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View Full Version : Their insides go first?



vickywild
09-12-2011, 04:22 AM
This is totally morbid, I apologise. But alas, if you own a T, it's surely nice to know everything you can eh?

My Rosie died in March...I put her into a pot for burial with a plant. So that she could become the soil. But the plant died, and today I was looking at it thinking I should really throw it out. But I didn't want to throw her out with it (I was very attatched to this beast, had her for a long time and she was my first) so I opened the plant up and retreived her.

I was amazed! You can still tell what she was BUT she has no insides. She's flat!

So my question is..is this how a tarantula rots? Do their insides go first? Or did my spider molt and escape when I wasn't looking lol?

Nichole
09-12-2011, 06:27 AM
I wont say “YES that’s 100% with out a single doubt how they rot.” But it is safe to assume so since they have an exoskeleton. Much like when a crab rots and small insects devour the inside, the shell is left, however, a spiders is not exactly that hard. It too will probably break down over time, but it may take a long while to do so. I'm pretty sure that what was left of her muscles became nurturance for the plant, as you wished. You could always uproot the plant and put another in. Think of the pot as her final resting place:]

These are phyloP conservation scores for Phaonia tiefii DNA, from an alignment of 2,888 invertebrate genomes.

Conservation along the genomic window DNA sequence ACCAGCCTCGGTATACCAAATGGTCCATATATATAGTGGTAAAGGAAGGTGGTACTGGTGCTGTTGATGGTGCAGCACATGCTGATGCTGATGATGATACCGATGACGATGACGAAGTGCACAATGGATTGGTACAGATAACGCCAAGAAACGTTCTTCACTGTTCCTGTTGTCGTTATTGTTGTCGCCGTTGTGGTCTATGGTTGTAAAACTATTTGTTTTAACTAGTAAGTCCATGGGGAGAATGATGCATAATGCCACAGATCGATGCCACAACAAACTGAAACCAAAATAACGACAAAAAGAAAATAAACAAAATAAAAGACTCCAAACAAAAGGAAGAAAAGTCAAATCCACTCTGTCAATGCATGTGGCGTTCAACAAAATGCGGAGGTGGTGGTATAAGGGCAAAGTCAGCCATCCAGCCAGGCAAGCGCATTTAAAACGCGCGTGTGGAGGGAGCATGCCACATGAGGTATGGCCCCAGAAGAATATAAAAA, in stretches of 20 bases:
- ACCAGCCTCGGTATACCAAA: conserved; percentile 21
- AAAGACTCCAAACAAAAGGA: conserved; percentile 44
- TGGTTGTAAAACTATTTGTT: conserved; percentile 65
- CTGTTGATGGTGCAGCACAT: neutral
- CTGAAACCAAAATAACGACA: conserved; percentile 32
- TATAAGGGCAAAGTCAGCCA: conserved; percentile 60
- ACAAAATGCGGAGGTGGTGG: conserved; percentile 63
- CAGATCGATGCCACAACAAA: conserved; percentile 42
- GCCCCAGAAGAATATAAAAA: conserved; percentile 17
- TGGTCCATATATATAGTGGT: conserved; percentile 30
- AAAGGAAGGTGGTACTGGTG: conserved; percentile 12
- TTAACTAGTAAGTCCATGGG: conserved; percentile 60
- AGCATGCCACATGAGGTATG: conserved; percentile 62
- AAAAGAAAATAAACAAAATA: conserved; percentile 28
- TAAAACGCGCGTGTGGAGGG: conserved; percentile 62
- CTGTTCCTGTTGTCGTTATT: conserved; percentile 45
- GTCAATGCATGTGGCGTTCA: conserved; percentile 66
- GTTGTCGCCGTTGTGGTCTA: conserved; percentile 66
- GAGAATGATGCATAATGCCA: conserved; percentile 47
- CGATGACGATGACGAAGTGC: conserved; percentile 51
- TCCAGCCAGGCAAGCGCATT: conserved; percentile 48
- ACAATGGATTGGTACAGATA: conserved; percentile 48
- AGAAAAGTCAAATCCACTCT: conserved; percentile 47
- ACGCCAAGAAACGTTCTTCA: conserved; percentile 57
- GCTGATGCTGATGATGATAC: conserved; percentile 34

Also, I’m sorry for your loss.

SCORPIONNOOB
09-12-2011, 01:41 PM
I work at a funeral home and I always wondered about the use of formaldehyde to preserve passing T's.... Fortunately I havent had an event where I would have to try my theory out..

AphonopelmaTX
09-12-2011, 05:34 PM
Yes, the internal organs, muscles, etc. decompose first, then the cuticle layers of the opisthosoma, after that the cuticles of the carapace, sternum, extremities, then finally the fangs. I'm not too positive though if the fangs will actually decompose if kept dry.